Comic Review: Batman ‘89 #2
Writer: Sam Hamm
Artists: Joe Quinones (artist); Leonardo Ito (colorist); Clayton Cowles (letterer)
Batman ‘89 takes a dramatic turn in its second issue as Sam Hamm shifts the series’ focus to the consequences of Batman’s actions and Harvey Dent’s fight against class inequality.
Picking up immediately from the end of the previous issue, Batman’s excursion into Burnside and confrontation with the Gotham police end in disaster as stray gunfire results in the death of an innocent bystander. While this isn’t the inexperienced younger Batman of comics arcs like Year One or Zero Year (as the series is set after Batman Returns), Hamm’s portrayal of this version of the hero is fairly consistent with how he is seen in both Burton films, and Hamm has shown on several occasions in this series that his Batman is still both human and very much able to make mistakes.
This issue focuses less on the crime-fighting action that was a major focus last time and instead takes a significant amount of time to zoom in closer on the effects, both intended and unintended, that Batman has on the people of Gotham, from its politicians like Dent to its regular citizens. It’s reassuring to see Hamm’s approach to the series begin to take shape as something that balances style and substance rather than letting action dominate over story, as well as to see him take advantage of some of the unique casting choices of the original film to tackle social issues.
I’m excited to see where this storyline goes; as it stands, the use of Billy Dee Williams’ Harvey Dent as a bold yet reckless defender of Gotham’s Black community is already a unique take on the character, abandoning the anger issues present in some other pre-Two Face interpretations of Dent in favor of a rash heroism that works in context. Dent was established as a major character in issue 1, involved in the lives of both Batman and Bruce Wayne, so seeing his role continue to expand helps build his backstory and motivations while effectively setting him up for his inevitable transformation. If anything, I would have liked to spend a bit more time with this version of Dent as District Attorney so that his relationship with the residents of Burnside could receive more development prior to his upcoming change into Two Face.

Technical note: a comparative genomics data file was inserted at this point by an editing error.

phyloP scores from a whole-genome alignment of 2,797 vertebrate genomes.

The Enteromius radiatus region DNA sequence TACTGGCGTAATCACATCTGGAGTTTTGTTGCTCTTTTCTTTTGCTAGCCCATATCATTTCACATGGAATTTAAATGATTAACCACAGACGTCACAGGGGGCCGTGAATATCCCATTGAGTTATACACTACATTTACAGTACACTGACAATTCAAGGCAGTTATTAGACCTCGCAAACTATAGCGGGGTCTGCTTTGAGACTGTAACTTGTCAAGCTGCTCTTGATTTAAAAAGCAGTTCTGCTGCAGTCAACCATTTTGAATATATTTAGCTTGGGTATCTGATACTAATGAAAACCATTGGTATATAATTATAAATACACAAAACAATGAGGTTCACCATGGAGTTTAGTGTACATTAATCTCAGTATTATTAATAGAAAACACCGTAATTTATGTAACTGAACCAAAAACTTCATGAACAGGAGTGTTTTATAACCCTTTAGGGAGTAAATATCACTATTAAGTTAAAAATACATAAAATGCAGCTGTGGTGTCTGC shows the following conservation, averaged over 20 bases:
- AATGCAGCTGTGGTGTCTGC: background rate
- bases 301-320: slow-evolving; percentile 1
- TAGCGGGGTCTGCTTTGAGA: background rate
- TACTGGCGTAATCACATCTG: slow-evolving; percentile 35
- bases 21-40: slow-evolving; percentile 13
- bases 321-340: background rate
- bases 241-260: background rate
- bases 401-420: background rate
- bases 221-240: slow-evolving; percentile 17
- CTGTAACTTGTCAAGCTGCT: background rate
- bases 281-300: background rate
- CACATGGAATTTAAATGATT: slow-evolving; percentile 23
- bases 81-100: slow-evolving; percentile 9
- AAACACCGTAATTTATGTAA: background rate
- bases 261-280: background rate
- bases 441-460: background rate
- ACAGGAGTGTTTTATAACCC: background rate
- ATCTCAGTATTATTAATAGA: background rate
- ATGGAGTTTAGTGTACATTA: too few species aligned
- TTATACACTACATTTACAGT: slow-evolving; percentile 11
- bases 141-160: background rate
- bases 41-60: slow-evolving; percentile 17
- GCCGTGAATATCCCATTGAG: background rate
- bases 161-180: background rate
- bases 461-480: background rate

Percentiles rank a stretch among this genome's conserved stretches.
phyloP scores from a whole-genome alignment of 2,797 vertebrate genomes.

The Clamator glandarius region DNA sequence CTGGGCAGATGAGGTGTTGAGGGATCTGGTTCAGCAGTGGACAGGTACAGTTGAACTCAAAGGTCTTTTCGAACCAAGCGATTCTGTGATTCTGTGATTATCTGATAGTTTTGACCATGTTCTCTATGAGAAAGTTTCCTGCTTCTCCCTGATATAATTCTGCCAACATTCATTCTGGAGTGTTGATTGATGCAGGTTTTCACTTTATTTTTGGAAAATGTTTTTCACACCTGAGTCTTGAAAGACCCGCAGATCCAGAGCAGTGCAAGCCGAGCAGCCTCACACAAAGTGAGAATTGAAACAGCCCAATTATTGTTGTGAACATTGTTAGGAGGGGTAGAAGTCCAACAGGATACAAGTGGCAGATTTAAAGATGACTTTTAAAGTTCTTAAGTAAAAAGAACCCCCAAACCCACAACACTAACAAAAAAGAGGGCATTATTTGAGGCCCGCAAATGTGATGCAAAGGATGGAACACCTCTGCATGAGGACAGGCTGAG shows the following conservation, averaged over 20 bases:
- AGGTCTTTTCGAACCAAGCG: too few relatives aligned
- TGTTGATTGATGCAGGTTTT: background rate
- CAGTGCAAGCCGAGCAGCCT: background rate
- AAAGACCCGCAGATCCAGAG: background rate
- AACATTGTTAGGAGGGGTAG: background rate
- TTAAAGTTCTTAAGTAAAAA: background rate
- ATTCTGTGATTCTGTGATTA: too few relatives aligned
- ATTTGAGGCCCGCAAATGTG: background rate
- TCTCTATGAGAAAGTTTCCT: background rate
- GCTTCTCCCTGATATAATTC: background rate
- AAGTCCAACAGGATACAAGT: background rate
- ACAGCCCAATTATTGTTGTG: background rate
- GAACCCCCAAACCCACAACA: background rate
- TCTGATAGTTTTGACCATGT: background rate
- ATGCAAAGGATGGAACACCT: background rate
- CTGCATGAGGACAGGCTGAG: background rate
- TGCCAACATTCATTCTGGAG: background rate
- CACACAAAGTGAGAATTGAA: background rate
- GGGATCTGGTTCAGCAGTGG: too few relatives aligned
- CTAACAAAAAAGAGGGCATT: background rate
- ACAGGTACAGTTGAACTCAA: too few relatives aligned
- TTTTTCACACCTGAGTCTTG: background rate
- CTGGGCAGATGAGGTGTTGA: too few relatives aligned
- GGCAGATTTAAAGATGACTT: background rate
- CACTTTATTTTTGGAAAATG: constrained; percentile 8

Bruce Wayne also receives a decent portion of the spotlight, as much of the later sections of this issue feature him out of costume and dealing with his guilt over his involvement in the death of someone he failed to protect. Dealing with death and failure is not unique to Batman –we’ve seen stories like Denny O’Neil’s Batman: Venom that have revolved around this premise –but the concept hasn’t really been explored in depth in the Burton universe before. Again, Hamm uses the “presence” of Billy Dee Williams’ Harvey Dent to his advantage, as Dent is essentially the connective tissue between Bruce, Batman, and Burnside. Here, we see Bruce venturing into philanthropy as a coping mechanism, bringing him closer to the classic comics character while still managing to fit the story that Hamm seeks to tell. It’s probably too early to tell how effectively Hamm is able to address the issue of class inequality that is prevalent in this series so far, but there’s a clear effort to introduce some nuance into the subplot, especially through the Burnside community’s reaction to Bruce’s attempt at philanthropy.
The artwork by Joe Quinones is just as good as it was in the last issue. Though it feels like there’s a bit less Batman action this time, what we do get of Bruce in the suit is high quality work. I still absolutely love Quinones and Leonardo Ito’s depiction of the Batsuit and the small tweaks they made in its design to make it stand out more on the page. The colors still aren’t as dark as the Burton films were, but the nighttime scenes with Batman or in the Batcave remain visually appealing, and the artwork is at least still easy to follow overall.
Batman ‘89 #2 marks a slight narrative shift from Bat-action to a closer look at inequality in Gotham and the ways in which Bruce Wayne and Harvey Dent try to address it. Not every element of the story is entirely new to the Batman character, but writer Sam Hamm combines those elements in new ways or does unique things with the characters and story beats available to him. Joe Quinones, Leonardo Ito, and Clayton Cowles continue to support Hamm by delivering consistent, reader-friendly artwork and lettering. There’s less of Bruce in the Batsuit in this issue, but what we get is still the visual highlight of this series so far. This is absolutely still a series to follow for fans of the Burton movies.